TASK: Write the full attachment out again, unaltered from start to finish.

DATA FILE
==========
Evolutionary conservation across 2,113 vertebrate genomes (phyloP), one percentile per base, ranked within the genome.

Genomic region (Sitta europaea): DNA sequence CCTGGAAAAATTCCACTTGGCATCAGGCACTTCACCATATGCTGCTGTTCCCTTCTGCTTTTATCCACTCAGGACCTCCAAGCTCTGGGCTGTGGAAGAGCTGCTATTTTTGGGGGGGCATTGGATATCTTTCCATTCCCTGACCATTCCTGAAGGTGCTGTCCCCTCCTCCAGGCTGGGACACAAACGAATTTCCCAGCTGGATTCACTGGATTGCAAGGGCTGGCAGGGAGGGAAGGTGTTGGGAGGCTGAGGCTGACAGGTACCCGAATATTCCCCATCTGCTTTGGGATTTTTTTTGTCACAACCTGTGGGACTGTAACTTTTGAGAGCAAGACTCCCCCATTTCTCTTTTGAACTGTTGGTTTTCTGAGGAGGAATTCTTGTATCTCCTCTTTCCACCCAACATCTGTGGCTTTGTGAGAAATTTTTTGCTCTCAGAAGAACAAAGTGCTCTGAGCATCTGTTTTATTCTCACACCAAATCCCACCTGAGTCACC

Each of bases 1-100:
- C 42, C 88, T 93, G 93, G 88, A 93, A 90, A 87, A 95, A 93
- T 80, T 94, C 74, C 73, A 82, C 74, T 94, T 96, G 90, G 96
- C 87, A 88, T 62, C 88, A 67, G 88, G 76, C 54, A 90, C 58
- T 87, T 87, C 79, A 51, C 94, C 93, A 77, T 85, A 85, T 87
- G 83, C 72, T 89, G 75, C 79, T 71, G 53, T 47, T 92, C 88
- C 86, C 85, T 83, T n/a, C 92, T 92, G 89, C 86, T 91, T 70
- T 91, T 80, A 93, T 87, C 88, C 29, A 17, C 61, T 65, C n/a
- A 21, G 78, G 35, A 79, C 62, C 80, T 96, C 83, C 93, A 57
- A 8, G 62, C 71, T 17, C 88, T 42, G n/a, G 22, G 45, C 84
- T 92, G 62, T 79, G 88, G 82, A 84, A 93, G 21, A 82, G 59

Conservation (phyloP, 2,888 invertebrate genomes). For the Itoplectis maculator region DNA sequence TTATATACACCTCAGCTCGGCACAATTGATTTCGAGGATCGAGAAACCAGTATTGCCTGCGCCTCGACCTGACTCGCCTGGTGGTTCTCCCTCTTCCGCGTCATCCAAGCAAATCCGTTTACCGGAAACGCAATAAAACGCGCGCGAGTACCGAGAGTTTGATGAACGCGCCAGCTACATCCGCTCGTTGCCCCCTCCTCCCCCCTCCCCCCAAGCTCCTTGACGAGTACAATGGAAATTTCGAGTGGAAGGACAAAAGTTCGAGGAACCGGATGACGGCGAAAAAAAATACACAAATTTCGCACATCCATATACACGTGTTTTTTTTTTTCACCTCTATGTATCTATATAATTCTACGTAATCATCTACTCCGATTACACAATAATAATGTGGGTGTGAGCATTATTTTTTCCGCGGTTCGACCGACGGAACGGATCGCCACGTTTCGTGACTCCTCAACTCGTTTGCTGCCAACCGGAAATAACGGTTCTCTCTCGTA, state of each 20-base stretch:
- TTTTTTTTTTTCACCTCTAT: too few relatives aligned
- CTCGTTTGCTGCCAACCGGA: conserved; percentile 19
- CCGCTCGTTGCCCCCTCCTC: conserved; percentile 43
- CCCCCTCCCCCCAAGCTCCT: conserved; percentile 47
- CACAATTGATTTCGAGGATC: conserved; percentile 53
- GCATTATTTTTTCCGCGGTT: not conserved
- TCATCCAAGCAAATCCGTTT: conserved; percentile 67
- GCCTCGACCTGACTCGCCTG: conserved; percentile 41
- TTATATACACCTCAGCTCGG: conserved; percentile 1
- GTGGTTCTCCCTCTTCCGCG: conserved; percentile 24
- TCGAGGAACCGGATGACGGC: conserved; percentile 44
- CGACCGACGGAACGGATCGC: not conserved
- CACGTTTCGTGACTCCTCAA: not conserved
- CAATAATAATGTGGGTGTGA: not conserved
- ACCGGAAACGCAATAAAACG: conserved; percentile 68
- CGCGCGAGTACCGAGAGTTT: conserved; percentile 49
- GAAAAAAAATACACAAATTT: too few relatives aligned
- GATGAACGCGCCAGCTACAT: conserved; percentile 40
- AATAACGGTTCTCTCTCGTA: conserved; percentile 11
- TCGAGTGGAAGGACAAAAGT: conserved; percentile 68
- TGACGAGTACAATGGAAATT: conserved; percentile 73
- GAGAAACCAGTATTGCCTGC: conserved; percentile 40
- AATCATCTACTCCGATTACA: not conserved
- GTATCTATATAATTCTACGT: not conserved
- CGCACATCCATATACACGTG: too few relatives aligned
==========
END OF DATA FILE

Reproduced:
Evolutionary conservation across 2,113 vertebrate genomes (phyloP), one percentile per base, ranked within the genome.

Genomic region (Sitta europaea): DNA sequence CCTGGAAAAATTCCACTTGGCATCAGGCACTTCACCATATGCTGCTGTTCCCTTCTGCTTTTATCCACTCAGGACCTCCAAGCTCTGGGCTGTGGAAGAGCTGCTATTTTTGGGGGGGCATTGGATATCTTTCCATTCCCTGACCATTCCTGAAGGTGCTGTCCCCTCCTCCAGGCTGGGACACAAACGAATTTCCCAGCTGGATTCACTGGATTGCAAGGGCTGGCAGGGAGGGAAGGTGTTGGGAGGCTGAGGCTGACAGGTACCCGAATATTCCCCATCTGCTTTGGGATTTTTTTTGTCACAACCTGTGGGACTGTAACTTTTGAGAGCAAGACTCCCCCATTTCTCTTTTGAACTGTTGGTTTTCTGAGGAGGAATTCTTGTATCTCCTCTTTCCACCCAACATCTGTGGCTTTGTGAGAAATTTTTTGCTCTCAGAAGAACAAAGTGCTCTGAGCATCTGTTTTATTCTCACACCAAATCCCACCTGAGTCACC

Each of bases 1-100:
- C 42, C 88, T 93, G 93, G 88, A 93, A 90, A 87, A 95, A 93
- T 80, T 94, C 74, C 73, A 82, C 74, T 94, T 96, G 90, G 96
- C 87, A 88, T 62, C 88, A 67, G 88, G 76, C 54, A 90, C 58
- T 87, T 87, C 79, A 51, C 94, C 93, A 77, T 85, A 85, T 87
- G 83, C 72, T 89, G 75, C 79, T 71, G 53, T 47, T 92, C 88
- C 86, C 85, T 83, T n/a, C 92, T 92, G 89, C 86, T 91, T 70
- T 91, T 80, A 93, T 87, C 88, C 29, A 17, C 61, T 65, C n/a
- A 21, G 78, G 35, A 79, C 62, C 80, T 96, C 83, C 93, A 57
- A 8, G 62, C 71, T 17, C 88, T 42, G n/a, G 22, G 45, C 84
- T 92, G 62, T 79, G 88, G 82, A 84, A 93, G 21, A 82, G 59

Conservation (phyloP, 2,888 invertebrate genomes). For the Itoplectis maculator region DNA sequence TTATATACACCTCAGCTCGGCACAATTGATTTCGAGGATCGAGAAACCAGTATTGCCTGCGCCTCGACCTGACTCGCCTGGTGGTTCTCCCTCTTCCGCGTCATCCAAGCAAATCCGTTTACCGGAAACGCAATAAAACGCGCGCGAGTACCGAGAGTTTGATGAACGCGCCAGCTACATCCGCTCGTTGCCCCCTCCTCCCCCCTCCCCCCAAGCTCCTTGACGAGTACAATGGAAATTTCGAGTGGAAGGACAAAAGTTCGAGGAACCGGATGACGGCGAAAAAAAATACACAAATTTCGCACATCCATATACACGTGTTTTTTTTTTTCACCTCTATGTATCTATATAATTCTACGTAATCATCTACTCCGATTACACAATAATAATGTGGGTGTGAGCATTATTTTTTCCGCGGTTCGACCGACGGAACGGATCGCCACGTTTCGTGACTCCTCAACTCGTTTGCTGCCAACCGGAAATAACGGTTCTCTCTCGTA, state of each 20-base stretch:
- TTTTTTTTTTTCACCTCTAT: too few relatives aligned
- CTCGTTTGCTGCCAACCGGA: conserved; percentile 19
- CCGCTCGTTGCCCCCTCCTC: conserved; percentile 43
- CCCCCTCCCCCCAAGCTCCT: conserved; percentile 47
- CACAATTGATTTCGAGGATC: conserved; percentile 53
- GCATTATTTTTTCCGCGGTT: not conserved
- TCATCCAAGCAAATCCGTTT: conserved; percentile 67
- GCCTCGACCTGACTCGCCTG: conserved; percentile 41
- TTATATACACCTCAGCTCGG: conserved; percentile 1
- GTGGTTCTCCCTCTTCCGCG: conserved; percentile 24
- TCGAGGAACCGGATGACGGC: conserved; percentile 44
- CGACCGACGGAACGGATCGC: not conserved
- CACGTTTCGTGACTCCTCAA: not conserved
- CAATAATAATGTGGGTGTGA: not conserved
- ACCGGAAACGCAATAAAACG: conserved; percentile 68
- CGCGCGAGTACCGAGAGTTT: conserved; percentile 49
- GAAAAAAAATACACAAATTT: too few relatives aligned
- GATGAACGCGCCAGCTACAT: conserved; percentile 40
- AATAACGGTTCTCTCTCGTA: conserved; percentile 11
- TCGAGTGGAAGGACAAAAGT: conserved; percentile 68
- TGACGAGTACAATGGAAATT: conserved; percentile 73
- GAGAAACCAGTATTGCCTGC: conserved; percentile 40
- AATCATCTACTCCGATTACA: not conserved
- GTATCTATATAATTCTACGT: not conserved
- CGCACATCCATATACACGTG: too few relatives aligned